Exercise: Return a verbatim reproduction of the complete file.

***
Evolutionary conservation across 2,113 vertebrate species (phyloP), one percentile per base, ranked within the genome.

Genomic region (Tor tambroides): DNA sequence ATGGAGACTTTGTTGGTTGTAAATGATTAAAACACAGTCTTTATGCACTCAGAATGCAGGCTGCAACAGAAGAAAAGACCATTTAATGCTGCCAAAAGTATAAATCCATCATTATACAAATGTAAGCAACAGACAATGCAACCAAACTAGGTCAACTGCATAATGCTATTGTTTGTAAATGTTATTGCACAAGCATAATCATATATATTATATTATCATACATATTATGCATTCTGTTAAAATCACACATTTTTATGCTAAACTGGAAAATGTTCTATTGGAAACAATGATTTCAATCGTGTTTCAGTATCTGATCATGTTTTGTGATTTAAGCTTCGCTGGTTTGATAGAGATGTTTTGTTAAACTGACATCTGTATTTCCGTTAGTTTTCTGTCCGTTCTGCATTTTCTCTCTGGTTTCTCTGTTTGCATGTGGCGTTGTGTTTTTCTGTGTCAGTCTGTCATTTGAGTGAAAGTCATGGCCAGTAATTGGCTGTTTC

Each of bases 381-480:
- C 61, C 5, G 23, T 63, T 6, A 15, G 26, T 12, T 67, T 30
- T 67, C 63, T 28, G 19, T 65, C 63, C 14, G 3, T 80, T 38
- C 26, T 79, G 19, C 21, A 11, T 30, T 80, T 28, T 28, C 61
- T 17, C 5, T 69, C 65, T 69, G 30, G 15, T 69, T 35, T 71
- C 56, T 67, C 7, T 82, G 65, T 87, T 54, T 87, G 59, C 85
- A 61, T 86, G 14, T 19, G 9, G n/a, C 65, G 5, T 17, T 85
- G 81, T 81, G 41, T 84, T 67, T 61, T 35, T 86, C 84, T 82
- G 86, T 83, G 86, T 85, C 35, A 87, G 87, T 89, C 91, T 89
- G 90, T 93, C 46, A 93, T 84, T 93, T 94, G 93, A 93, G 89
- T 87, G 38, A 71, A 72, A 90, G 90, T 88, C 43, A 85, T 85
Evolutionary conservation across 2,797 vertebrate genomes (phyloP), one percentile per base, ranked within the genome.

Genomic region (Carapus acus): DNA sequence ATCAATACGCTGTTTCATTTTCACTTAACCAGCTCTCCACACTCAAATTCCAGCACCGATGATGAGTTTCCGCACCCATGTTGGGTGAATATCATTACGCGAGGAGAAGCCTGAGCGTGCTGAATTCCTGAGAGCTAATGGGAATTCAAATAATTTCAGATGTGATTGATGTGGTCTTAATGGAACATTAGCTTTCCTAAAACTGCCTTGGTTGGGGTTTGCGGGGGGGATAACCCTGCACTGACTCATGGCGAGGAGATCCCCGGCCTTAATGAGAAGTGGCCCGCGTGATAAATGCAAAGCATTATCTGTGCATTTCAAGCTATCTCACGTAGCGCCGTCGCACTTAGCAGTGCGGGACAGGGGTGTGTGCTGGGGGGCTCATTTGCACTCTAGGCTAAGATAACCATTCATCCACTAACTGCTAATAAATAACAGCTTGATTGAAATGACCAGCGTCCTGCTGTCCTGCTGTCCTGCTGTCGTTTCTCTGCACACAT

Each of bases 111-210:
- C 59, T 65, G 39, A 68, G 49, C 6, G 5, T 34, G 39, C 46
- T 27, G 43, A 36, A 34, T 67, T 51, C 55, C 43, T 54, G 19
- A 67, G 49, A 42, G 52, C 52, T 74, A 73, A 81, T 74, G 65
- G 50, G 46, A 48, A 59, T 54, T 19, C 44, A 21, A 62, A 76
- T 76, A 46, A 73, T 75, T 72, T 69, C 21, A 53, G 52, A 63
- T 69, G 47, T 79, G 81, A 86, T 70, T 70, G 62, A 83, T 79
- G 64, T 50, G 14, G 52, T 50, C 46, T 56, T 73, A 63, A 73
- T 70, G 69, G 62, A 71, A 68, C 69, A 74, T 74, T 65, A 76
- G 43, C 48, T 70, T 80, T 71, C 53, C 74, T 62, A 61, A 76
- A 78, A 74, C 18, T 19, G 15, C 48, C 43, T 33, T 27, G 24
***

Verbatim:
Evolutionary conservation across 2,113 vertebrate species (phyloP), one percentile per base, ranked within the genome.

Genomic region (Tor tambroides): DNA sequence ATGGAGACTTTGTTGGTTGTAAATGATTAAAACACAGTCTTTATGCACTCAGAATGCAGGCTGCAACAGAAGAAAAGACCATTTAATGCTGCCAAAAGTATAAATCCATCATTATACAAATGTAAGCAACAGACAATGCAACCAAACTAGGTCAACTGCATAATGCTATTGTTTGTAAATGTTATTGCACAAGCATAATCATATATATTATATTATCATACATATTATGCATTCTGTTAAAATCACACATTTTTATGCTAAACTGGAAAATGTTCTATTGGAAACAATGATTTCAATCGTGTTTCAGTATCTGATCATGTTTTGTGATTTAAGCTTCGCTGGTTTGATAGAGATGTTTTGTTAAACTGACATCTGTATTTCCGTTAGTTTTCTGTCCGTTCTGCATTTTCTCTCTGGTTTCTCTGTTTGCATGTGGCGTTGTGTTTTTCTGTGTCAGTCTGTCATTTGAGTGAAAGTCATGGCCAGTAATTGGCTGTTTC

Each of bases 381-480:
- C 61, C 5, G 23, T 63, T 6, A 15, G 26, T 12, T 67, T 30
- T 67, C 63, T 28, G 19, T 65, C 63, C 14, G 3, T 80, T 38
- C 26, T 79, G 19, C 21, A 11, T 30, T 80, T 28, T 28, C 61
- T 17, C 5, T 69, C 65, T 69, G 30, G 15, T 69, T 35, T 71
- C 56, T 67, C 7, T 82, G 65, T 87, T 54, T 87, G 59, C 85
- A 61, T 86, G 14, T 19, G 9, G n/a, C 65, G 5, T 17, T 85
- G 81, T 81, G 41, T 84, T 67, T 61, T 35, T 86, C 84, T 82
- G 86, T 83, G 86, T 85, C 35, A 87, G 87, T 89, C 91, T 89
- G 90, T 93, C 46, A 93, T 84, T 93, T 94, G 93, A 93, G 89
- T 87, G 38, A 71, A 72, A 90, G 90, T 88, C 43, A 85, T 85
Evolutionary conservation across 2,797 vertebrate genomes (phyloP), one percentile per base, ranked within the genome.

Genomic region (Carapus acus): DNA sequence ATCAATACGCTGTTTCATTTTCACTTAACCAGCTCTCCACACTCAAATTCCAGCACCGATGATGAGTTTCCGCACCCATGTTGGGTGAATATCATTACGCGAGGAGAAGCCTGAGCGTGCTGAATTCCTGAGAGCTAATGGGAATTCAAATAATTTCAGATGTGATTGATGTGGTCTTAATGGAACATTAGCTTTCCTAAAACTGCCTTGGTTGGGGTTTGCGGGGGGGATAACCCTGCACTGACTCATGGCGAGGAGATCCCCGGCCTTAATGAGAAGTGGCCCGCGTGATAAATGCAAAGCATTATCTGTGCATTTCAAGCTATCTCACGTAGCGCCGTCGCACTTAGCAGTGCGGGACAGGGGTGTGTGCTGGGGGGCTCATTTGCACTCTAGGCTAAGATAACCATTCATCCACTAACTGCTAATAAATAACAGCTTGATTGAAATGACCAGCGTCCTGCTGTCCTGCTGTCCTGCTGTCGTTTCTCTGCACACAT

Each of bases 111-210:
- C 59, T 65, G 39, A 68, G 49, C 6, G 5, T 34, G 39, C 46
- T 27, G 43, A 36, A 34, T 67, T 51, C 55, C 43, T 54, G 19
- A 67, G 49, A 42, G 52, C 52, T 74, A 73, A 81, T 74, G 65
- G 50, G 46, A 48, A 59, T 54, T 19, C 44, A 21, A 62, A 76
- T 76, A 46, A 73, T 75, T 72, T 69, C 21, A 53, G 52, A 63
- T 69, G 47, T 79, G 81, A 86, T 70, T 70, G 62, A 83, T 79
- G 64, T 50, G 14, G 52, T 50, C 46, T 56, T 73, A 63, A 73
- T 70, G 69, G 62, A 71, A 68, C 69, A 74, T 74, T 65, A 76
- G 43, C 48, T 70, T 80, T 71, C 53, C 74, T 62, A 61, A 76
- A 78, A 74, C 18, T 19, G 15, C 48, C 43, T 33, T 27, G 24